Are We Forgetting About Increasing Domestic Violence Risk Due to Quarantines Across the Globe?

  • During Coronavirus and shelter in place orders, the domestic violence risk increases.
  • It also makes it difficult for victims to seek help or leave the abuser.
  • We need contingency plans and funding by government to implement risk control measures against domestic violence.

Currently, coronavirus has been the main topic of discussions and news around the globe. Coronavirus is a global pandemic that originated in Wuhan, China. Many countries around the world closed their borders, implemented quarantines and limited movement. According to John Hopkins Coronavirus Resource Center there are 367,457 reported cases of the virus around the world and over 16,000 deaths. In the US alone the number of infected people has exceeded 40,000.

For a lot of people it means working from home. The dine-in restaurants are closed. The majority of venues like gyms and movie theaters are closed. Many are staying home and the schools are closed.

At the same time, such isolation is also very dangerous for the victims of domestic violence and their children. Now, their abuser is working from home or laid off, hence the likelihood of an increase in violence.

The National Coalition Against Domestic Violence (NCADV)  Statistics on Domestic Violence: 

  • On average, nearly 20 people per minute are physically abused by an intimate partner in the United States. During one year, this equates to more than 10 million women and men.
  • 1 in 4 women will experience severe intimate partner physical violence.
  • On a typical day, there are more than 20,000 phone calls placed to domestic violence hotlines nationwide.
  • The presence of a gun in a domestic violence situation increases the risk of homicide by 500%.
  • Intimate partner violence accounts for 15% of all violent crime.
  • 19% of domestic violence involves a weapon.
  • Domestic victimization is correlated with a higher rate of depression and suicidal behavior.
  • Only 34% of people who are injured by intimate partners receive medical care for their injuries.
While we are busy trying to contain the pandemic and find vaccines, it is also time for responsible politicians to set up contingency plans and funding to control the risk and safe guard the most vulnerable, including children, elderly and animals.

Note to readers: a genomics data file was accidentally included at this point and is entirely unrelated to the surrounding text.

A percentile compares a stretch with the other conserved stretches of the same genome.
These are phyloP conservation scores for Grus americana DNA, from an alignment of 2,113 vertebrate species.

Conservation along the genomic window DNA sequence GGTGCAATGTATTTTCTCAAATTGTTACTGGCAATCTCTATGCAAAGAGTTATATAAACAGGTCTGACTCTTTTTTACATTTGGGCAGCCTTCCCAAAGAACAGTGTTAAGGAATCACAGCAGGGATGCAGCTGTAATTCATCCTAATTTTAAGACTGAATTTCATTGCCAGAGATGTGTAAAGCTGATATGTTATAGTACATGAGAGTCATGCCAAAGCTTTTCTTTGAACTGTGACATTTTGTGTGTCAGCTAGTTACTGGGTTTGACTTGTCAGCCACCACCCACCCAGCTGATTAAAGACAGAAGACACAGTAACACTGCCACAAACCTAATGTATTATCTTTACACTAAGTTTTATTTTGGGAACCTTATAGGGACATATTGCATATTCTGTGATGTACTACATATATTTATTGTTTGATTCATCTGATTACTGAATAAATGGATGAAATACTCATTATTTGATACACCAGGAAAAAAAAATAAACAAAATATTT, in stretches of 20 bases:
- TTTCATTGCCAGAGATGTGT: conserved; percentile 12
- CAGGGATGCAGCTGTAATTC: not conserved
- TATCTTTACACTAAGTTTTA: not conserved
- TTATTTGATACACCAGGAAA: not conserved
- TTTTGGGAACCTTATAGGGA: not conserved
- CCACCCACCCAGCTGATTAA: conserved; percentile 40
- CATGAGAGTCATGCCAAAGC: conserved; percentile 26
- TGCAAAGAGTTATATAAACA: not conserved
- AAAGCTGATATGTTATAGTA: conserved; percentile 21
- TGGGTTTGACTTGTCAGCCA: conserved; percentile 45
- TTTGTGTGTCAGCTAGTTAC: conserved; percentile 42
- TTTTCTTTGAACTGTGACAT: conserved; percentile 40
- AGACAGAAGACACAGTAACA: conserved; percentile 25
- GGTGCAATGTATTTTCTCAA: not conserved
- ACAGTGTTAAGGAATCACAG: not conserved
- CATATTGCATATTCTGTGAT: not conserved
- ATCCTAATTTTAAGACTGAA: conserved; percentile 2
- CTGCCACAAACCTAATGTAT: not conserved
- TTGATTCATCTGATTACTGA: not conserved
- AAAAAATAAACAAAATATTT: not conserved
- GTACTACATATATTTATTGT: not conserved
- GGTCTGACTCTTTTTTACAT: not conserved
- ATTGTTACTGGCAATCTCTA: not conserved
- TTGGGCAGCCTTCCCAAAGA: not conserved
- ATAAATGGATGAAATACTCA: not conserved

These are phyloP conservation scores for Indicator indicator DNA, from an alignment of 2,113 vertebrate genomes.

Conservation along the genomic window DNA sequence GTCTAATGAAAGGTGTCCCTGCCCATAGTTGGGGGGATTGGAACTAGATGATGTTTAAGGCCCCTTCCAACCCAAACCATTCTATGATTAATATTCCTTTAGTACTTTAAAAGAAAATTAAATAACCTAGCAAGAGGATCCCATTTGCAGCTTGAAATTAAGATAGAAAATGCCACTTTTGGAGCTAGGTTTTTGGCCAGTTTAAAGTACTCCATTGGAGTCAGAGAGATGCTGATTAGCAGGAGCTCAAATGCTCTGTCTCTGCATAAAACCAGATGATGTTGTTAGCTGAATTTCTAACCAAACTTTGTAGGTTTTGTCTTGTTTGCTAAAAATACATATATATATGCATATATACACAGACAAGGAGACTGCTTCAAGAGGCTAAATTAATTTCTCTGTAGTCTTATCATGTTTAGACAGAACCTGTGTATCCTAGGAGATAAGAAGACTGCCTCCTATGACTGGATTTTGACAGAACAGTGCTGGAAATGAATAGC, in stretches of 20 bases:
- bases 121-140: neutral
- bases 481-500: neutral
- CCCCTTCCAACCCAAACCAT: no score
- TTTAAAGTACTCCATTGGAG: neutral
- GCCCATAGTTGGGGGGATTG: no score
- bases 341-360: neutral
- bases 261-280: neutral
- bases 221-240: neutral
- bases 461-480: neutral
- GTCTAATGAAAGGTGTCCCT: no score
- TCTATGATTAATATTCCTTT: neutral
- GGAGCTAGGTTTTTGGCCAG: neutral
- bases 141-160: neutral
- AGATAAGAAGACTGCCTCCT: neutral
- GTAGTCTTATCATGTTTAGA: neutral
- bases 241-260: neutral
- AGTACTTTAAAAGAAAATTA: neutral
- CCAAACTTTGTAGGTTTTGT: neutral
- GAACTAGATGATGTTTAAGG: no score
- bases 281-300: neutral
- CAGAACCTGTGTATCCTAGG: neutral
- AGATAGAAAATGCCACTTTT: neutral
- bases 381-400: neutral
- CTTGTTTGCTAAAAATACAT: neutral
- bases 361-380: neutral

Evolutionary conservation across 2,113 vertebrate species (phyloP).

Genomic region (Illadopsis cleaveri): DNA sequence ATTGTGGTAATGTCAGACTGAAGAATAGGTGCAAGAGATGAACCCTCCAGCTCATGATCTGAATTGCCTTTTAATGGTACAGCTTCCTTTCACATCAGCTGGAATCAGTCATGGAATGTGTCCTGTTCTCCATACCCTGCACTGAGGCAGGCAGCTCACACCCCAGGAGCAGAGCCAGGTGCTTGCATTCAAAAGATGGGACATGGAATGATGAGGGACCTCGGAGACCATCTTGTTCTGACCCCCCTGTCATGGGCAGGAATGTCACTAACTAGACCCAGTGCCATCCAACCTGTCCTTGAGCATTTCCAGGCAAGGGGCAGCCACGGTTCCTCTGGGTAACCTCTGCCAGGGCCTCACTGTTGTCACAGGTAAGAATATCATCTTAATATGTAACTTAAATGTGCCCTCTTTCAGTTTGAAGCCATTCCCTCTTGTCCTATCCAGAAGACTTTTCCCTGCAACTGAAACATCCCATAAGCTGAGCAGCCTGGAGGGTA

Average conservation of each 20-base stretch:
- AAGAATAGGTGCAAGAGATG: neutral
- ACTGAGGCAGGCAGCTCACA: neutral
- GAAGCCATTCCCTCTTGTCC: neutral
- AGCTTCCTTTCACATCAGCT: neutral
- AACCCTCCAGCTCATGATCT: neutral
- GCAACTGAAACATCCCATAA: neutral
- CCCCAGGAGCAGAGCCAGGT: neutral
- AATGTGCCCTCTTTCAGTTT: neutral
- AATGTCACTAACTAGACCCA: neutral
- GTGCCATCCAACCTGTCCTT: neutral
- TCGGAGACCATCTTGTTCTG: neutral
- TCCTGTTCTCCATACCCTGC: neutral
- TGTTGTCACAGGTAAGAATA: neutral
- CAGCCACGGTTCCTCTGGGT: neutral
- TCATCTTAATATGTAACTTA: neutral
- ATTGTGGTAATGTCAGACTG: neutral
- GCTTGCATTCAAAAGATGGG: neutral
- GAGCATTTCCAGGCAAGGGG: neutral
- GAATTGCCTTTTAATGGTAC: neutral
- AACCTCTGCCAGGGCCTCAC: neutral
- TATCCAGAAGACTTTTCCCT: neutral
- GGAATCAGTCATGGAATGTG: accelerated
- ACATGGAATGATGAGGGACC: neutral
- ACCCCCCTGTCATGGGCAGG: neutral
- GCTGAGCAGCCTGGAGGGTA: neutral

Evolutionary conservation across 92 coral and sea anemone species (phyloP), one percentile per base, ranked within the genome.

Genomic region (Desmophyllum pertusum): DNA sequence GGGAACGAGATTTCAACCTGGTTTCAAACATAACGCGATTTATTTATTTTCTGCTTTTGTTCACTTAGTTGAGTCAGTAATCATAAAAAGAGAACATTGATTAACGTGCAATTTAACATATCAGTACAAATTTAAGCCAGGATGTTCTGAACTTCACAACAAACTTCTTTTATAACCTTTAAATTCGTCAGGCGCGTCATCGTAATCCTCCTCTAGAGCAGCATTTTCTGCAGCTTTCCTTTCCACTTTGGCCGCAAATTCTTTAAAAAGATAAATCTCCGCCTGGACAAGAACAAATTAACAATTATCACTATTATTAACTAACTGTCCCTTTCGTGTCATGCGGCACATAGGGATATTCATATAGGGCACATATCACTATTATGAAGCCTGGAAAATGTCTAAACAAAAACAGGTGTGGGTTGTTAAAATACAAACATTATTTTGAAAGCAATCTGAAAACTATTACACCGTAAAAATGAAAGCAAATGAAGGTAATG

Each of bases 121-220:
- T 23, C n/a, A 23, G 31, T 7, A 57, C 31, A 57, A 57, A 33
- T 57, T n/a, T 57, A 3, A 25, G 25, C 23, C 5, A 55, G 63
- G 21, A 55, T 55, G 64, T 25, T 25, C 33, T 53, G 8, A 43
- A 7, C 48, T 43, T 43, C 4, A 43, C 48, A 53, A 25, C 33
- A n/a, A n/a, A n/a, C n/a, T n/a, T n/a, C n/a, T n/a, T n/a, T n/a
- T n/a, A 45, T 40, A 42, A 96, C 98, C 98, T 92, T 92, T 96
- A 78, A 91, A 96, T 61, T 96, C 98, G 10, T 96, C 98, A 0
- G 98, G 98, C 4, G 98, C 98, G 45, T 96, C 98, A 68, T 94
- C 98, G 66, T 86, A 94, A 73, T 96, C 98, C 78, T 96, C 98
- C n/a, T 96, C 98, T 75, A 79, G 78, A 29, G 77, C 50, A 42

During this time of layoffs, the risk of depression and substance abuse behavior will increase. Hence, DV numbers will go up. How many go unreported?

With shelter in place orders, it would be almost impossible for victims to call the domestic violence abuse hotlines, since their abuser more than likely would be nearby. At the same time leaving the abusive situation has become harder, The option of going to a crisis center or shelter becomes less viable, due to concern of coronavirus spread and being around a large number of people.

The children are at risk too, since schools are closed and they won’t be able to report it to their peer or teacher or trusted adult,

Elderly abuse and animal abuse may also increase.

None of the politicians and state leaders are talking about what contingencies are in place to prevent foreseeable tragedies. Also, there are more victims of domestic violence per year than coronavirus contamination. This of course does not downplay the seriousness of this pandemic.

This is all applicable to the Western world. On the larger global scale, many women and children have no rights or remedy against domestic violence, due to local traditions and laws (or lack of laws). For example, in countries like Russia domestic violence was decriminalized. Therefore, domestic violence victims won’t even have a chance to prosecute their abuser but the number of abused will go up. Many in Russia are working from home too.

While we are busy trying to contain the pandemic and find vaccines, it is also time for responsible politicians to set up contingency plans and funding to control the risk and safe guard the most vulnerable, including children, elderly and animals. They also need to provide more options for the victims of domestic violence during this pandemic crisis.

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Christina Kitova

I spent most of my professional life in finance, insurance risk management litigation.

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